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Century Bank is concerned about cyber security for our clients. This page is dedicated to showing you pertinent information to protect you, your businesses and your families by sharing news, updates, and articles regarding cyber security.


Don't forget to check out our Identity Theft and Security page to learn more about this crime and ways you can protect yourself from having your identity stolen!
 

December 2, 2022

Unexpected Micro Deposits could be the first sign of account compromise. 

All the pieces involved in the security of your banking accounts are important…your username and password when accessing Online Banking, Secure Access Codes you receive from Online Banking, and the PIN you use as a password when accessing telephone banking. None of these should ever be given to anyone. If you suspect one has been compromised, you should immediately change it and call us at 505.995.1200.

Our Online Banking provider has detected a scam where the scammers compromise the victim’s telephone banking PIN (in many cases by asking them for it). The scammer confirms the PIN by making a micro deposit of just a few cents. This is a common first step for a new bill pay being set up. Using the compromised PIN, which they have confirmed with the micro deposit, the scammer then sets up transfers out of the account.

We have procedures in place to prevent this (as does our Online Banking provider), but, the more personal information the scammer has, the harder it is for us to be certain it is not really our customer with whom we are dealing.

If you see unexpected micro deposits (especially if you are not in the process of setting up a new bill pay or setting up an external transfer arrangement), or if you suspect any of your account access credentials have been compromised, contact Century Bank immediately so we can assist you in continuing to protect your accounts!


November 8, 2022

Pay close attention…your debit card is locked! But it is a scam!

Cell phone users in the 505-area code are receiving text messages telling people to call now, your debit card has been locked!

The text message does not indicate the name of the bank that issued the “locked” card. They just use your phone number as the “account number". But the scammers are hoping that you will not pay attention to that, because…oh my gosh, your debit card could be locked!

If you call the number the scammers will get as much personally identifiable information as you will give them such as your name, date of birth, Social Security number, real account numbers, passwords and if you talk, they will keep asking questions. All that information can be used against you in future identity theft efforts.

Do not fall for the fake pressure! Don't call the number provided in text messages (or in a pop up on your computer). If you need to contact a company, look up the information at a site you know and trust, and dial the number yourself (do not click a link that may not go where it says).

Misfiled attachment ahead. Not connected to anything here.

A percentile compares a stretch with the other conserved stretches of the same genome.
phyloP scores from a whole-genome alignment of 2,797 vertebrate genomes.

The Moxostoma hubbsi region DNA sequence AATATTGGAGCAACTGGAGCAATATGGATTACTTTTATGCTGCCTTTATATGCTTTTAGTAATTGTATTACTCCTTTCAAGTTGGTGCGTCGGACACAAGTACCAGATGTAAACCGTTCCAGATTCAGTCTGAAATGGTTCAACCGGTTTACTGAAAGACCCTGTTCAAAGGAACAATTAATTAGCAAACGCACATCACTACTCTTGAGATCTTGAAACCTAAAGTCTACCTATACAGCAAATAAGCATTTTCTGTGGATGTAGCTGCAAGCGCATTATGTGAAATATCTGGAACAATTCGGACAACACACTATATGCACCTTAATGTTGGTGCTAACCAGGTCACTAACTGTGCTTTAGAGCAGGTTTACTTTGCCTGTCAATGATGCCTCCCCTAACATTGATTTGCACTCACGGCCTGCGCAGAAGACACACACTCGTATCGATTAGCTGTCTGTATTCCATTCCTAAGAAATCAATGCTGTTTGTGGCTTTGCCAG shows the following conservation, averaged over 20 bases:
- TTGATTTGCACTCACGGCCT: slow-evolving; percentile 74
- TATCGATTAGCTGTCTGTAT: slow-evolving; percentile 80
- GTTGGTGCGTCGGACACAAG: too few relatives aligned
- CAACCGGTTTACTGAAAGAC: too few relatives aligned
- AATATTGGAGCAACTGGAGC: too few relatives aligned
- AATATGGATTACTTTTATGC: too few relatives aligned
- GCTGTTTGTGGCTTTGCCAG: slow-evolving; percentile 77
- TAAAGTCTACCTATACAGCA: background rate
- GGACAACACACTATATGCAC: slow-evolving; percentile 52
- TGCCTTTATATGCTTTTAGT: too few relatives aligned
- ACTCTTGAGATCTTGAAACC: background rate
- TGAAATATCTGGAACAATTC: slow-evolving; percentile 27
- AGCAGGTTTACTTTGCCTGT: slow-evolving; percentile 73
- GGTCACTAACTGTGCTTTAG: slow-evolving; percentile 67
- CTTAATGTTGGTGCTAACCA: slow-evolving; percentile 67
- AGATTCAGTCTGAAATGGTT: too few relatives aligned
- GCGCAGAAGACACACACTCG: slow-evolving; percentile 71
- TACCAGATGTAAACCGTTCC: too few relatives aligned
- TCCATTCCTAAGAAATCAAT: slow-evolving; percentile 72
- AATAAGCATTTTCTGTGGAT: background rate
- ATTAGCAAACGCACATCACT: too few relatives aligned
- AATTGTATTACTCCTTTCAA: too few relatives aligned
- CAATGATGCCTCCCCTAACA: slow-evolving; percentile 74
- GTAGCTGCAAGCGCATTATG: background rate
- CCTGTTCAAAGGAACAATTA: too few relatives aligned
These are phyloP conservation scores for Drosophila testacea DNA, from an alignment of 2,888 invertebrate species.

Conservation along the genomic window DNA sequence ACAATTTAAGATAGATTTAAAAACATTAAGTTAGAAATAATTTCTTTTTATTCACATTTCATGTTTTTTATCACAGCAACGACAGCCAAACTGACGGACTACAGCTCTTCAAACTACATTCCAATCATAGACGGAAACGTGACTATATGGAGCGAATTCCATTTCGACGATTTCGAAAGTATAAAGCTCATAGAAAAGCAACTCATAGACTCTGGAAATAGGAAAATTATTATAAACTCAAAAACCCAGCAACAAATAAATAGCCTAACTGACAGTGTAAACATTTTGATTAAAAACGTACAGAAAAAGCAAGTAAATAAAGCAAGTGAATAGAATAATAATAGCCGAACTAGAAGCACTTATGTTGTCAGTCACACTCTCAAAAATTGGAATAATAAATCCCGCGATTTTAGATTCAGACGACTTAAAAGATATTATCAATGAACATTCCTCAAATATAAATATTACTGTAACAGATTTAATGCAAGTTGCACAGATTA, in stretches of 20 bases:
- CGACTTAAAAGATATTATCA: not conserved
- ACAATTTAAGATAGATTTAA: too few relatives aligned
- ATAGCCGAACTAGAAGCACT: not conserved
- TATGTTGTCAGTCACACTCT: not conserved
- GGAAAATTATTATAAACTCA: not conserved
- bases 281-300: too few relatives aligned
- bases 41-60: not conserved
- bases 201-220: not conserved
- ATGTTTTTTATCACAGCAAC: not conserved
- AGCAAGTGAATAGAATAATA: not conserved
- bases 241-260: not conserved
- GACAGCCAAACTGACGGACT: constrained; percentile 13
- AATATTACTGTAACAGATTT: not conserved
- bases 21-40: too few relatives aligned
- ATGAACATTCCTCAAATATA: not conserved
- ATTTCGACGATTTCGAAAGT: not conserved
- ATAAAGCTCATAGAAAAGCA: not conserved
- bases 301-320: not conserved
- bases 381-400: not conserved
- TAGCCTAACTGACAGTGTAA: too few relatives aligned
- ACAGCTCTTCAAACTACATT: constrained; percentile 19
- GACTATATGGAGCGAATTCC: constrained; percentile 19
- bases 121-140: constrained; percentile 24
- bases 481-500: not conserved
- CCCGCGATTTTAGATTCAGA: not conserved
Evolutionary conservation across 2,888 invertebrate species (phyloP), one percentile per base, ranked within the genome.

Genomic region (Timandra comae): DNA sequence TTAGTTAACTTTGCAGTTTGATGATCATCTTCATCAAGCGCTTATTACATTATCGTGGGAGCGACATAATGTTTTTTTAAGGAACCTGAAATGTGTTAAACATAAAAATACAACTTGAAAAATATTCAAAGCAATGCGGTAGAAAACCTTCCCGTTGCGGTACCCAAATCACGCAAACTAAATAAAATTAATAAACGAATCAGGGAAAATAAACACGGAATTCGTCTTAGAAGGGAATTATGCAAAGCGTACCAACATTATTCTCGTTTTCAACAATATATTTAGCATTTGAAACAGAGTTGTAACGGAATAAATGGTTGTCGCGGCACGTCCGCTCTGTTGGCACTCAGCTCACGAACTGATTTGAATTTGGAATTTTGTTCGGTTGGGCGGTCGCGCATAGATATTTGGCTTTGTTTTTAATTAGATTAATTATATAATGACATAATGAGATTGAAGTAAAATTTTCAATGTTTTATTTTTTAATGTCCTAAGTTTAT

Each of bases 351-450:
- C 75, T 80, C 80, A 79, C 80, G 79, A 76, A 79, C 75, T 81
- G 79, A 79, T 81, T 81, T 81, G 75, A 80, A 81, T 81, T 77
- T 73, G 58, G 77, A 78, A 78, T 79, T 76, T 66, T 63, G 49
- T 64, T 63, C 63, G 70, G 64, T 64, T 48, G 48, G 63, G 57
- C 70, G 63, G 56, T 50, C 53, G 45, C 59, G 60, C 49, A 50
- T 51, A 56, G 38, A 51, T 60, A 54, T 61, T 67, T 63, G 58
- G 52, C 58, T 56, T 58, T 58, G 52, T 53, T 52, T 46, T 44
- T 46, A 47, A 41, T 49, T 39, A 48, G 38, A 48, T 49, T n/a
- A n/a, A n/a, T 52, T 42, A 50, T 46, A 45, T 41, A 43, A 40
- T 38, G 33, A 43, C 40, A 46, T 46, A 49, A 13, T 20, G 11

Scammers are counting on you to not pay close attention and to not pause and think. Do not fall for it!

 
October 5, 2022

Fake Purchase Overpayment/Refund Scam email and text messages now also adding Zelle.

Customers are reporting the following: You receive an email or text message indicating that you have been charged for a recent purchase on a major name website or store. The message asks you to verify, and if this is incorrect to call the phone number in the message to prevent/reverse the charge. The message may even indicate that it comes from the fraud department. When you call the number, they apologize and offer to refund the purchase to your card or bank account, or they may ask you to use Zelle to send money to yourself. If you provide them with your account information (or they ask for remote control of your PC and you log in to the site), they will then ask for the security code you receive. Using the security code, the fraudster registers their bank account with Zelle using your information. Your payment to “yourself” goes to their account. Remember sending money with Zelle is like handing someone cash…there is little ability to get it back once sent, so…never transfer to anyone you do not know well.

In other variations of this scam, they appear to “deposit” much more than the refund amount. The scammer pretends to panic and says they will be fired if you do not get them the extra money back…they tell you to purchase gift cards for the “extra” amount at local stores and then read or photograph the card numbers to them. The scam here is…they never moved any money to your account, but the gift cards you give them the numbers for, are real money out of your account!

A few key things: 1) don’t call the number in an email or text message about a purchase you did not make; 2) don’t give anyone you don’t know remote access to your PC (and especially not when you are logged in to your online banking); 3) never give anyone the secure access code you were sent for a transaction (if you do, then it ceases to be secure); and 4) if you are being asked to purchase gift cards…there is a 99.99% probability it’s a scam!

If you receive any communication like what is described above, stop, and do not give the scammer any personal information.  Hang up, then call us at 505.995.1200 and let us know.


June 16, 2022

Why you should never give anyone your Secure Access Code.

A word of caution when using Mobile Payment apps. If they are asking for your Secure Access Code…it’s a scam!

If you are doing a transaction with anyone, and they are asking for the Secure Access Code from your mobile banking app…It’s a scam!